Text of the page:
The Economic Benefits of Reducing the High School Dropout Rate
June 09, 2010 09:20 pm
Back in January, the Alliance for Excellent Education released a blockbuster new study that provided convincing evidence for reducing the high school dropout rate in the nation’s largest metropolitan areas. The study, supported by State Farm ®, found that if high school dropout rates were cut in half in Baltimore, for example, which had a total of 9,700 students dropout in 2008, then the “new graduates” in the Baltimore metropolitan area would likely have:
- Seen as much as $77 million in increased earnings in the average year;
- Spent an additional $51 million and invested an additional $21 million each year;
- Supported 500 new jobs and increased the gross regional product by as much as $95 million;
- Boosted home sales with an additional $263 million in mortgage capacity over what they would have spent without a diploma;
- Spent an additional $6 million each year purchasing vehicles; and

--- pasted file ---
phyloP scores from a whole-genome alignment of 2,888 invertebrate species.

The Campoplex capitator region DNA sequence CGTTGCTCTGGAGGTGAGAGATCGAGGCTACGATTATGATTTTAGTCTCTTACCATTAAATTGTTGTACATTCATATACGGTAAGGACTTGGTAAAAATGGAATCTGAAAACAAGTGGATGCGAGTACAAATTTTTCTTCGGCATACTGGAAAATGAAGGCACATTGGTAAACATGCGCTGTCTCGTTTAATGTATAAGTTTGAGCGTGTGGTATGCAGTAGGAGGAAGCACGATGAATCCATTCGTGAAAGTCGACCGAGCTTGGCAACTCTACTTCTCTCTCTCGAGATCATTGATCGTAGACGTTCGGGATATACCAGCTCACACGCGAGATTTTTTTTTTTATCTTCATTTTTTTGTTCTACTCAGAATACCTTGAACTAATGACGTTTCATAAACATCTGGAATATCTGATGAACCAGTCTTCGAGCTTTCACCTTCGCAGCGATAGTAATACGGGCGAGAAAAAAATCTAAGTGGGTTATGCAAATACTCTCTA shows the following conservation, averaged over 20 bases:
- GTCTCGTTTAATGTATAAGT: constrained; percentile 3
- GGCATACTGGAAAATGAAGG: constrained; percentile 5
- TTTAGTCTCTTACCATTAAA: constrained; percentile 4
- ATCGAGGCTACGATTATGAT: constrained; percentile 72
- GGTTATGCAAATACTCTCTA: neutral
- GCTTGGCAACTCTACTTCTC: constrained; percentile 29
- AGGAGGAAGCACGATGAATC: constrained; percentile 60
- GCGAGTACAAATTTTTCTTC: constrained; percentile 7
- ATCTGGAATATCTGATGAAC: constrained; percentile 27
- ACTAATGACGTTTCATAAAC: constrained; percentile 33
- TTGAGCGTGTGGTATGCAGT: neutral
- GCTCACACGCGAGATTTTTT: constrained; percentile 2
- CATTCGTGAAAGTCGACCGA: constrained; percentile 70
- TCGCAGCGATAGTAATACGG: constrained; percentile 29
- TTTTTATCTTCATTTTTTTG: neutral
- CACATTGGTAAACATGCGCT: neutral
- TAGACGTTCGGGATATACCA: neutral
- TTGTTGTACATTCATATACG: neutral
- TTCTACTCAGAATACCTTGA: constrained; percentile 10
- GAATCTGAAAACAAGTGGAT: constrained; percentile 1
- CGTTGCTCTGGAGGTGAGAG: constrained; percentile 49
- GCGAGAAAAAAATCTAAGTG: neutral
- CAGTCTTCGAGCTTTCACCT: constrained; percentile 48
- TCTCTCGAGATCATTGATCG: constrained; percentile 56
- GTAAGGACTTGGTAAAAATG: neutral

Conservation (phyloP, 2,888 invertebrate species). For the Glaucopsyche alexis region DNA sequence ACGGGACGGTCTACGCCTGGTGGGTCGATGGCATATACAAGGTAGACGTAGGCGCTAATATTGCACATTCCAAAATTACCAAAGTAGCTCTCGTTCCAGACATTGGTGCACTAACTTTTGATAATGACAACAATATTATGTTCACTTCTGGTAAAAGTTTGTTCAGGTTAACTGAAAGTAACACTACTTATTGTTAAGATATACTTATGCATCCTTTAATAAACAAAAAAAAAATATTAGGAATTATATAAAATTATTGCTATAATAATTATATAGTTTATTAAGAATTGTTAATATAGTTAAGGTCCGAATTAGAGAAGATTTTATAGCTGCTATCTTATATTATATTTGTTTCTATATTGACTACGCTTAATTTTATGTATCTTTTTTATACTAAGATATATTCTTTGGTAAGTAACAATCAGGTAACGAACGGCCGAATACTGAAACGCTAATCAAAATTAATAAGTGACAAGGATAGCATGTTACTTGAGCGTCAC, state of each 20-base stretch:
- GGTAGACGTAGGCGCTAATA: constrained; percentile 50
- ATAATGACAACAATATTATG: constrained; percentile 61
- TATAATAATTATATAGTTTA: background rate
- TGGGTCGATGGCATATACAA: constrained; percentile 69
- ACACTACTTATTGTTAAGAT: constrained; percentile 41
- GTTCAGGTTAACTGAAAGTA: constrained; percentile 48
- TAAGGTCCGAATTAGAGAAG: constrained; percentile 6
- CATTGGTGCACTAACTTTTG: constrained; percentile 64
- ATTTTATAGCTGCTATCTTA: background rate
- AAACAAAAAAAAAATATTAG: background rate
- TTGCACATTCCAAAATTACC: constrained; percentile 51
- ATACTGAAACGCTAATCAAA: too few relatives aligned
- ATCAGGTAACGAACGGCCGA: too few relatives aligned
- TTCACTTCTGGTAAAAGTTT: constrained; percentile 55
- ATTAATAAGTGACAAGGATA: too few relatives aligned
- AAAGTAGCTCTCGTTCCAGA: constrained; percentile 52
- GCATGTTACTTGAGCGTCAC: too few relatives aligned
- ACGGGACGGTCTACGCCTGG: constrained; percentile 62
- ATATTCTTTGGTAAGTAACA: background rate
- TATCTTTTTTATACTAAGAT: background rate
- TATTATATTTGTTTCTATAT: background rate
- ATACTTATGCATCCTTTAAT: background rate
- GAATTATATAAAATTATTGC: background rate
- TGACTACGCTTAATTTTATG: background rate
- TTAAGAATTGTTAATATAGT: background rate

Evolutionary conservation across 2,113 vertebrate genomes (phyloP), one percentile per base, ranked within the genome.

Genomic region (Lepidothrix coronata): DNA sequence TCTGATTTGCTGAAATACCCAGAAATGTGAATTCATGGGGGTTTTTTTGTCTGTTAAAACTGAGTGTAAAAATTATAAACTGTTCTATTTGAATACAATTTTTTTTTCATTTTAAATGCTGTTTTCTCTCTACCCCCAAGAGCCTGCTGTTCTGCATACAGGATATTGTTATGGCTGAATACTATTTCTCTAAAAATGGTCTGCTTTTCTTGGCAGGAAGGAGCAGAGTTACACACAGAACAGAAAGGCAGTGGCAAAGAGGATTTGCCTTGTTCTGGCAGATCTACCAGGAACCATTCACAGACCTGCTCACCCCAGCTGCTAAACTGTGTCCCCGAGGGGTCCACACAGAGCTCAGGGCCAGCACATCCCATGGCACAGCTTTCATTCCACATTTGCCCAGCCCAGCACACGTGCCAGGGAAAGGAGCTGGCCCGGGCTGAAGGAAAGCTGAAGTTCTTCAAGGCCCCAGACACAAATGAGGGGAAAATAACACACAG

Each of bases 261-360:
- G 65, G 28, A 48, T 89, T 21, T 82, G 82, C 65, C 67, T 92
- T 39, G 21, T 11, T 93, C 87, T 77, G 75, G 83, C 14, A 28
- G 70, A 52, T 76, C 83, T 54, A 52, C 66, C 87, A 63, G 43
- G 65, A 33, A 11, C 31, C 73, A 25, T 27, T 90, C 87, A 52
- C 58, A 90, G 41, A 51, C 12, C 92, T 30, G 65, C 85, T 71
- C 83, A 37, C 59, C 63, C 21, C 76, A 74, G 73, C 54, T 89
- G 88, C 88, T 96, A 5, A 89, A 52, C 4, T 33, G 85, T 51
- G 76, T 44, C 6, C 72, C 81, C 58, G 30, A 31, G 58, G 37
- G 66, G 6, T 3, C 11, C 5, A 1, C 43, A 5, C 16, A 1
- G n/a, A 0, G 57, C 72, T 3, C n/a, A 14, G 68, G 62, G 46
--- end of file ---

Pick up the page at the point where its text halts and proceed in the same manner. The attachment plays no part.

- Boosted tax revenue by $12 million.
And that’s just in Baltimore…for one single class.
Today, the Alliance added to that body of research by releasing data for about forty more metro areas, bringing the total number of cities for which the Alliance has this data to over eighty-five.
This study goes to show that everyone in a community, even if they don’t have a child in school, can benefit from improving education and increasing the number of high school graduates.
As Alliance President Bob Wise likes to say, “These results demonstrate that the best economic stimulus package is a high school diploma.”
To view the complete list of cities and the data associated with them, visit: https://all4ed.org/publication_material/EconMSA2
High School Dropout Rates